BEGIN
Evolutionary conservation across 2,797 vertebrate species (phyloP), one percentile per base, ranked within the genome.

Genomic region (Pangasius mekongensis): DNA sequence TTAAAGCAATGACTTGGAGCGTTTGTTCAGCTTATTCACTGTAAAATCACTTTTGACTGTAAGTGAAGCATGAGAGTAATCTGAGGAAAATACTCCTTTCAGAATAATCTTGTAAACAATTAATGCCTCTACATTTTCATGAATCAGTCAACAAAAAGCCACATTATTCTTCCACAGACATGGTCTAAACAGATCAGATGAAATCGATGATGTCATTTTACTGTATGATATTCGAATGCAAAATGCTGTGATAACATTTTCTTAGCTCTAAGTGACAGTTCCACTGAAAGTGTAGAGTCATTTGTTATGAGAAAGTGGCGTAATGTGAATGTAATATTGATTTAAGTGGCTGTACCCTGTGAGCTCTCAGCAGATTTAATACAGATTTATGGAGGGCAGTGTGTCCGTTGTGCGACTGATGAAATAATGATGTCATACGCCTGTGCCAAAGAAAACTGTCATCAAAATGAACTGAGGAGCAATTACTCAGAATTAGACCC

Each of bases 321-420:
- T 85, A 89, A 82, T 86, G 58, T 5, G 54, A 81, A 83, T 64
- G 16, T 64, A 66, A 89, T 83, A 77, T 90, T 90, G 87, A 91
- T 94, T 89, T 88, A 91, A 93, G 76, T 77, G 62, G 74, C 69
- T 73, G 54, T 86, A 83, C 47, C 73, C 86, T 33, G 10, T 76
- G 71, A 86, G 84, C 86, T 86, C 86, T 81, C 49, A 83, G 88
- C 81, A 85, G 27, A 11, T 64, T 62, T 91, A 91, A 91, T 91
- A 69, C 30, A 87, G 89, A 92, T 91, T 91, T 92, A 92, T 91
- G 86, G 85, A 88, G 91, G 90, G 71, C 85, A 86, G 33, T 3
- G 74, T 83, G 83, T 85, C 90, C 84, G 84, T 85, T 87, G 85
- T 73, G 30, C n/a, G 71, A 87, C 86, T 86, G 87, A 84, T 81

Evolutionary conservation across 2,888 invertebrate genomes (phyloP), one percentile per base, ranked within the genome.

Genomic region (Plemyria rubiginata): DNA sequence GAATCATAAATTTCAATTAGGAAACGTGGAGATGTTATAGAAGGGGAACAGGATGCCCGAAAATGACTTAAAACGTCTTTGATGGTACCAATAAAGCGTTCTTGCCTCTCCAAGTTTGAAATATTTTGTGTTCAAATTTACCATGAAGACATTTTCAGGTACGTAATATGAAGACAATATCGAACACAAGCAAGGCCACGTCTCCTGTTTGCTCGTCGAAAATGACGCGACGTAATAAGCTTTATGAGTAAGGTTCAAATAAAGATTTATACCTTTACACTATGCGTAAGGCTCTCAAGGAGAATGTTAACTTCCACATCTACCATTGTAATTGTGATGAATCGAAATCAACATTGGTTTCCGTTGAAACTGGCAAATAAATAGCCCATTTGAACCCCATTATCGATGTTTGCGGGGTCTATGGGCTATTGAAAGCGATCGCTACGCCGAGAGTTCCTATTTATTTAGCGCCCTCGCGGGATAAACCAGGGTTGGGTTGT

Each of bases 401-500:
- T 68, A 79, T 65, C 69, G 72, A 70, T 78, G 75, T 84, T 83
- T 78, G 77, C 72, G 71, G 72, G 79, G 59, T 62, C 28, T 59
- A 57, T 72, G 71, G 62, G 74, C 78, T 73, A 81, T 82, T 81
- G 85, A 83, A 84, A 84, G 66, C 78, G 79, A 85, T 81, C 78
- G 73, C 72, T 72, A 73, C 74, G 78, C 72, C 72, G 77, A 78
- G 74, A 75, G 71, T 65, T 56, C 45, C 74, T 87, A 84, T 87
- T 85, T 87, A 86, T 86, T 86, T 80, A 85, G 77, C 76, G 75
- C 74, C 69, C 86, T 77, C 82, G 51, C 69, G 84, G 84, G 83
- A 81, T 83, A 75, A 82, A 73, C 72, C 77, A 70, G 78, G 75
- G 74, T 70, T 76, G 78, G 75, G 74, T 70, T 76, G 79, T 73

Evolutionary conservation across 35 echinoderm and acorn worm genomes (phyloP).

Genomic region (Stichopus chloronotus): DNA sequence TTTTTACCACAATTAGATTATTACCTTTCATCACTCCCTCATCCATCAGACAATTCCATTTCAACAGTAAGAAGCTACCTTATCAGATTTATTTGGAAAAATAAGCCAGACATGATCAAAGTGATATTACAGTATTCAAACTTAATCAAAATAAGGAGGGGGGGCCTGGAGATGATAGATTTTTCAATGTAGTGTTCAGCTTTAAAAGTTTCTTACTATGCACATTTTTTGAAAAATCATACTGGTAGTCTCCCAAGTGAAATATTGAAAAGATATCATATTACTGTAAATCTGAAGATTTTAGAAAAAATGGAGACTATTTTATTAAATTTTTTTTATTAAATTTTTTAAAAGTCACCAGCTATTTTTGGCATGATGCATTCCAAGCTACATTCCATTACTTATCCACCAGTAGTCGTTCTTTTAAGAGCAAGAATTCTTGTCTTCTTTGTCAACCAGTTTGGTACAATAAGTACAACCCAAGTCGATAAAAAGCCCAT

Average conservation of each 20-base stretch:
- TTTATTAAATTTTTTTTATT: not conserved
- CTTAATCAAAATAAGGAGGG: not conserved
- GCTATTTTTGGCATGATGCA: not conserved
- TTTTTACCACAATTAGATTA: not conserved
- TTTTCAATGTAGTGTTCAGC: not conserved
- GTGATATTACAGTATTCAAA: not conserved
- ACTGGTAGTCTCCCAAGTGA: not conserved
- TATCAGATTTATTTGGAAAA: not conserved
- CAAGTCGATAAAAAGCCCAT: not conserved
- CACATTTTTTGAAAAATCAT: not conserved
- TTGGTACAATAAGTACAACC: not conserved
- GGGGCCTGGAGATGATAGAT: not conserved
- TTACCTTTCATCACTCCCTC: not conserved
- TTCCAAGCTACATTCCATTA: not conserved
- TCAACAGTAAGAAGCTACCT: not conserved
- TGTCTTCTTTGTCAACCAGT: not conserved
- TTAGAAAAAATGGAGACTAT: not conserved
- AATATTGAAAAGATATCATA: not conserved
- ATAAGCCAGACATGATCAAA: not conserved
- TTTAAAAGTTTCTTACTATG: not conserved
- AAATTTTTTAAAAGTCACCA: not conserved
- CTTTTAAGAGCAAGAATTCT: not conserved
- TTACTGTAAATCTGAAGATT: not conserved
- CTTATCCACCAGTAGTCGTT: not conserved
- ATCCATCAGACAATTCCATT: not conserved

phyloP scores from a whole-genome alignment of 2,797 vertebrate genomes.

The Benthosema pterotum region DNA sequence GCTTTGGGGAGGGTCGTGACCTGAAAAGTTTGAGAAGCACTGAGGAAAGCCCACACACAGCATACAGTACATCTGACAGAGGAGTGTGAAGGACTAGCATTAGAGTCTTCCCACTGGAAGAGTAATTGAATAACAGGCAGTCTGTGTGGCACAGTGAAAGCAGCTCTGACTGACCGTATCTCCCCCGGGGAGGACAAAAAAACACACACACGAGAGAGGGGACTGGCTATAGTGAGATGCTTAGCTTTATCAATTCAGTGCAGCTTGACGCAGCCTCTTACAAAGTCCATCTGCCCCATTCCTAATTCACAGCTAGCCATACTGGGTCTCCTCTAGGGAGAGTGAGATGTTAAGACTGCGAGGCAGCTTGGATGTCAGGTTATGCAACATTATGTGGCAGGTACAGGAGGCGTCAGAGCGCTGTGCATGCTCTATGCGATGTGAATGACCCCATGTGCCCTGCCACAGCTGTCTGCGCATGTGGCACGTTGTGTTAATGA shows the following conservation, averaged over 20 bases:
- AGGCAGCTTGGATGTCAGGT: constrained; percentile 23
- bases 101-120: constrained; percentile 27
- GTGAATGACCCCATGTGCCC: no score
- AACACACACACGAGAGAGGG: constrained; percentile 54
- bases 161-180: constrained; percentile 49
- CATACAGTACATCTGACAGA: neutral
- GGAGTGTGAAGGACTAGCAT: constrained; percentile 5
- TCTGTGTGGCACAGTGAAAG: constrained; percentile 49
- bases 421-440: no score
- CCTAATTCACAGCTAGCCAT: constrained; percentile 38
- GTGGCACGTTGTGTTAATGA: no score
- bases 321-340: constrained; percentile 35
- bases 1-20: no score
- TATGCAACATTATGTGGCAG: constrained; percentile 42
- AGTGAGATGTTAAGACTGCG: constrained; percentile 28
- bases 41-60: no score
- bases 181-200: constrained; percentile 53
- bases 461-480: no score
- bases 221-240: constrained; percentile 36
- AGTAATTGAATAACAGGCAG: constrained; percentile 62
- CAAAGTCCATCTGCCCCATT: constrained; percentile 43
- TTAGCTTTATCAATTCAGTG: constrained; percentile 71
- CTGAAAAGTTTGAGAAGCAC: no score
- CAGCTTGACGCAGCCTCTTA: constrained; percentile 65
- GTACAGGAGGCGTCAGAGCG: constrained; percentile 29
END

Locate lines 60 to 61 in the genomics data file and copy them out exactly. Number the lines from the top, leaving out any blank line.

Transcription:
- AACACACACACGAGAGAGGG: constrained; percentile 54
- bases 161-180: constrained; percentile 49